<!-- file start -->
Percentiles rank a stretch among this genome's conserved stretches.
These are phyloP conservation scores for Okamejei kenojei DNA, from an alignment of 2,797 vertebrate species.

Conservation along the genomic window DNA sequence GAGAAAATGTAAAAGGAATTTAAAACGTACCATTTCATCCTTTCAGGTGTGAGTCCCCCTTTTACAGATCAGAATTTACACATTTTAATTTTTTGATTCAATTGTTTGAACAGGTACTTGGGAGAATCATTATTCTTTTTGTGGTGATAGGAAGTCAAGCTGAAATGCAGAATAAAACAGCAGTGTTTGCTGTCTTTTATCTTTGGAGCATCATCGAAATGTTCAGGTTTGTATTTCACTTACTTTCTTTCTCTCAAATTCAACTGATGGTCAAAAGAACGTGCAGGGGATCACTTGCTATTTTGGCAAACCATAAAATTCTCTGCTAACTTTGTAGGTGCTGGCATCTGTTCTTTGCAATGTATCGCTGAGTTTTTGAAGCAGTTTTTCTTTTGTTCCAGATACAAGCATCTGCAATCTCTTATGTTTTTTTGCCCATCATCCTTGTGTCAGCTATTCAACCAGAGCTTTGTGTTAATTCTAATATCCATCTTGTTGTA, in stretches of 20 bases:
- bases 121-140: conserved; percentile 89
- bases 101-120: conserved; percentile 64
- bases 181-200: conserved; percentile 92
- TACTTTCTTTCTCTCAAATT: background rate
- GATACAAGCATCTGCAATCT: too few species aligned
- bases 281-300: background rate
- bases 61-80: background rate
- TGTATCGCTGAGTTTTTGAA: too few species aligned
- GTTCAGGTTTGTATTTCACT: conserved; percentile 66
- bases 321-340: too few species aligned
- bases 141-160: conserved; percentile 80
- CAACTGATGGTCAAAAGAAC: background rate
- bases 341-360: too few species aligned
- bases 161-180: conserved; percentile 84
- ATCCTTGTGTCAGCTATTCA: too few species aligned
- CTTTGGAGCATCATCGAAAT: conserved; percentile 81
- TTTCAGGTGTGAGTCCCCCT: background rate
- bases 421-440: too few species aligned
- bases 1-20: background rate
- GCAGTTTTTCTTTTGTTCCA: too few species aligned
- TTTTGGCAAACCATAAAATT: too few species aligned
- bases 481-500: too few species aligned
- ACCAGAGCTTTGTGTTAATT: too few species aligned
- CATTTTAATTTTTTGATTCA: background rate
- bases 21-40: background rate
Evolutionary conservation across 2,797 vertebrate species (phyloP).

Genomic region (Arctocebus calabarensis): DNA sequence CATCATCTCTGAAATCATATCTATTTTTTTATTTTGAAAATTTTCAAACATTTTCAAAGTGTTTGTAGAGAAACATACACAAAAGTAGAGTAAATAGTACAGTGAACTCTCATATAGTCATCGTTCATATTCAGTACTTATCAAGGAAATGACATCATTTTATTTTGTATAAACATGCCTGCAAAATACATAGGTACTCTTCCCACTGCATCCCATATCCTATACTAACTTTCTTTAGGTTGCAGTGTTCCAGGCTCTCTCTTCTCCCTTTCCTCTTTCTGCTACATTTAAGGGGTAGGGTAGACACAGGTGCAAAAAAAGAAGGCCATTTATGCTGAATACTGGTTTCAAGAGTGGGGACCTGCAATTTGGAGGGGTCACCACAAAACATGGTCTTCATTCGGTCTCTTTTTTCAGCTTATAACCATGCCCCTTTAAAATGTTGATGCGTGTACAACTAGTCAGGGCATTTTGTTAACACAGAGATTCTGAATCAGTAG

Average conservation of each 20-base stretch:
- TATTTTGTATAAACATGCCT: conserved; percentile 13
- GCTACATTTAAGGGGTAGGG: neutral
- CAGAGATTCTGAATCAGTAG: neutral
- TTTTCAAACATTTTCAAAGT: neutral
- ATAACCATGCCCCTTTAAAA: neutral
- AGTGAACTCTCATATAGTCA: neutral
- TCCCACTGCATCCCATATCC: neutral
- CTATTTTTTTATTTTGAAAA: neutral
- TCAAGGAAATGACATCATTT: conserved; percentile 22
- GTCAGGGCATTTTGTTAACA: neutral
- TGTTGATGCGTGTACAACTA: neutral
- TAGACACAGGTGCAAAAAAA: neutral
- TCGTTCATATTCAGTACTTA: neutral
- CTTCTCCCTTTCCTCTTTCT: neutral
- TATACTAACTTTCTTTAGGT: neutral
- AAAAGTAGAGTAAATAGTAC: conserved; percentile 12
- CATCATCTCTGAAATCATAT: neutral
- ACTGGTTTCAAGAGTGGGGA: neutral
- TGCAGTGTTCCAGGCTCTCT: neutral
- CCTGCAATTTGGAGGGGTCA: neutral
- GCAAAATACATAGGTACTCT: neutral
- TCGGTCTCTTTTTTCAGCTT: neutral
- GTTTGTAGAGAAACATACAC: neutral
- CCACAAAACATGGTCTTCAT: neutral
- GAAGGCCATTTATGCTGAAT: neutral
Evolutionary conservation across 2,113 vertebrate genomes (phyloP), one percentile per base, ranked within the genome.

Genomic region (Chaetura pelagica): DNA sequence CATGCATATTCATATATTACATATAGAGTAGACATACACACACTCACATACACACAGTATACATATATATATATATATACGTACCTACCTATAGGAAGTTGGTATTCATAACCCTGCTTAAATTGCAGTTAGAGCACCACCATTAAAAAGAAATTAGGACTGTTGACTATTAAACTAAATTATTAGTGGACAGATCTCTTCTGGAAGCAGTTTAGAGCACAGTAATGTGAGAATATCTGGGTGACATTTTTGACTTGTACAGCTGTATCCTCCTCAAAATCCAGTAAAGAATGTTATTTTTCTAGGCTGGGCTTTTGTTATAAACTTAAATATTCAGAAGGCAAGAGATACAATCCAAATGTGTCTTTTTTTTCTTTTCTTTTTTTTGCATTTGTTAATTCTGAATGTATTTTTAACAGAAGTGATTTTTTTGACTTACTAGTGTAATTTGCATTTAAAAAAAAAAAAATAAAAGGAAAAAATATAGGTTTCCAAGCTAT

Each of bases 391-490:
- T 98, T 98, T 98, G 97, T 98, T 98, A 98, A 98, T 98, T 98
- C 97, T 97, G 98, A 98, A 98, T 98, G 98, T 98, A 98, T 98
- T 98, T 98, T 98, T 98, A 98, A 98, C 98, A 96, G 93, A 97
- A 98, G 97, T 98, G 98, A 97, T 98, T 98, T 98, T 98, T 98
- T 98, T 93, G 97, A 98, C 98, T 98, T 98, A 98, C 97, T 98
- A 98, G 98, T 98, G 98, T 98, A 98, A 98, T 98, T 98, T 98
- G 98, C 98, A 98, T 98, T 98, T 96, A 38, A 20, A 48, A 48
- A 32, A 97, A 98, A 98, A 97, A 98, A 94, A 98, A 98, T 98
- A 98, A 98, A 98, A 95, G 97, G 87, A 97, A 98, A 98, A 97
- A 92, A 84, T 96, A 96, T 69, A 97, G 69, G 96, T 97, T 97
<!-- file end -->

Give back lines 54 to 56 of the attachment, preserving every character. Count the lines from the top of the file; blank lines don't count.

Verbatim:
- GTTTGTAGAGAAACATACAC: neutral
- CCACAAAACATGGTCTTCAT: neutral
- GAAGGCCATTTATGCTGAAT: neutral